Businesses that provide employment opportunities for autistic people and ex-convicts are among the first beneficiaries of a novel philanthropic endeavor that allows individuals to make an impact on Chicago by investing as little as $20.

Benefit Chicago, launched a year ago with $65 million in backing from Chicago philanthropic powerhouses, announced Tuesday that it has made its first $12 million in loans to six small businesses and nonprofits that otherwise would have had difficulty getting the money they need.

Among the recipients of Benefit Chicago impact investments are Sweet Beginnings, which gives jobs to people who previously were incarcerated, and Autonomy Works, which depends on autistic people to do analytics for marketing clients. Other recipients include Chicago Neighborhood Initiatives; Garfield Produce Co.; the Southwest Corridor Collaborative of Local Initiatives Support Corp. Chicago, a nonprofit that helps poor neighborhoods; and IFF, a nonprofit lender and real estate consultant.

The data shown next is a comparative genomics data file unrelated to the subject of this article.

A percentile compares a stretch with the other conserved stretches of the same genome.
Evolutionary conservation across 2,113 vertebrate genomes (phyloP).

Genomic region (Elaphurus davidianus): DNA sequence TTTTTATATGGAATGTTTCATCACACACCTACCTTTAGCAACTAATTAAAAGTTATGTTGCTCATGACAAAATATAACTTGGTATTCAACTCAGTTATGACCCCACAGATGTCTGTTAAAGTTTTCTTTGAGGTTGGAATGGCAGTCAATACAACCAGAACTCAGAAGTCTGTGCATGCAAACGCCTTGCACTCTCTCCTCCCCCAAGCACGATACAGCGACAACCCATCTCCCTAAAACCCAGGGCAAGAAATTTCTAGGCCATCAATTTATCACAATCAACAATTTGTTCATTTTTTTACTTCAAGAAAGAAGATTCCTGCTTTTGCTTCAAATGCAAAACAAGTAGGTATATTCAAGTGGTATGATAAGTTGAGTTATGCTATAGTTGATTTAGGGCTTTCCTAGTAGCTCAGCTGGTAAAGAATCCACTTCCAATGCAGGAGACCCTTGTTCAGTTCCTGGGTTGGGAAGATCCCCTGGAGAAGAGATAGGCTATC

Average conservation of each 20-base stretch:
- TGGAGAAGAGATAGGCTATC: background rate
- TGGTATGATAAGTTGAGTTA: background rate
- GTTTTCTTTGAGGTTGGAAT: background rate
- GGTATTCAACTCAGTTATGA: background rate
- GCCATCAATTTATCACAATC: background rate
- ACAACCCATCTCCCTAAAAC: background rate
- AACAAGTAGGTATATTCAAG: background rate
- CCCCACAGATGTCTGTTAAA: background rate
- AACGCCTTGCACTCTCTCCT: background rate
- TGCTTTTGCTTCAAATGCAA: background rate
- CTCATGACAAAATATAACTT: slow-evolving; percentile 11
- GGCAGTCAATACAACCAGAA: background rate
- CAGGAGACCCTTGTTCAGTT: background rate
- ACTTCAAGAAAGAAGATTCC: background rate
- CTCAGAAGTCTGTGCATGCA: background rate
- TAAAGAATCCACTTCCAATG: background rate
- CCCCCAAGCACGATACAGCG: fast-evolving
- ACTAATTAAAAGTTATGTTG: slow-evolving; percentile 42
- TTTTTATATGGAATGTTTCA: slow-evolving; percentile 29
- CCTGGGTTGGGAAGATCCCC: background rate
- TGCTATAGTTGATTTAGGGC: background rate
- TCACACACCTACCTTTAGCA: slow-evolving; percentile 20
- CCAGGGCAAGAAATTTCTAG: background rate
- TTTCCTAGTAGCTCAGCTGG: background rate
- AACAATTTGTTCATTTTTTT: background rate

Begun in 2016 by the John D. and Catherine T. MacArthur Foundation, the Chicago Community Trust and the Calvert Foundation, Benefit Chicago is designed to harness what’s known as impact investing. The community-focused organization takes in investment money from everyday Chicagoans who want to do good. Individuals can buy bonds online with as little as $20 through the Calvert Foundation, creating a pool of money that is used to make loans to businesses and nonprofit groups that would not qualify for bank loans.

The MacArthur Foundation set an initial goal of raising $100 million for Benefit Chicago. To date, $77 million has been raised, including $12 million from 169 individual investors, according to MacArthur President Julia Stasch.

Raising the funds has been slower than anticipated. But “when you invite people to put small amounts of money into this you can’t be disappointed,” said Stasch, who noted that the effort is on track to reach $100 million.

MacArthur, one of the nation’s largest foundations, typically provides grants. But Stash said that both grants and loans are needed, with loans providing the funding that small enterprises often need to get other lenders to provide additional funding.


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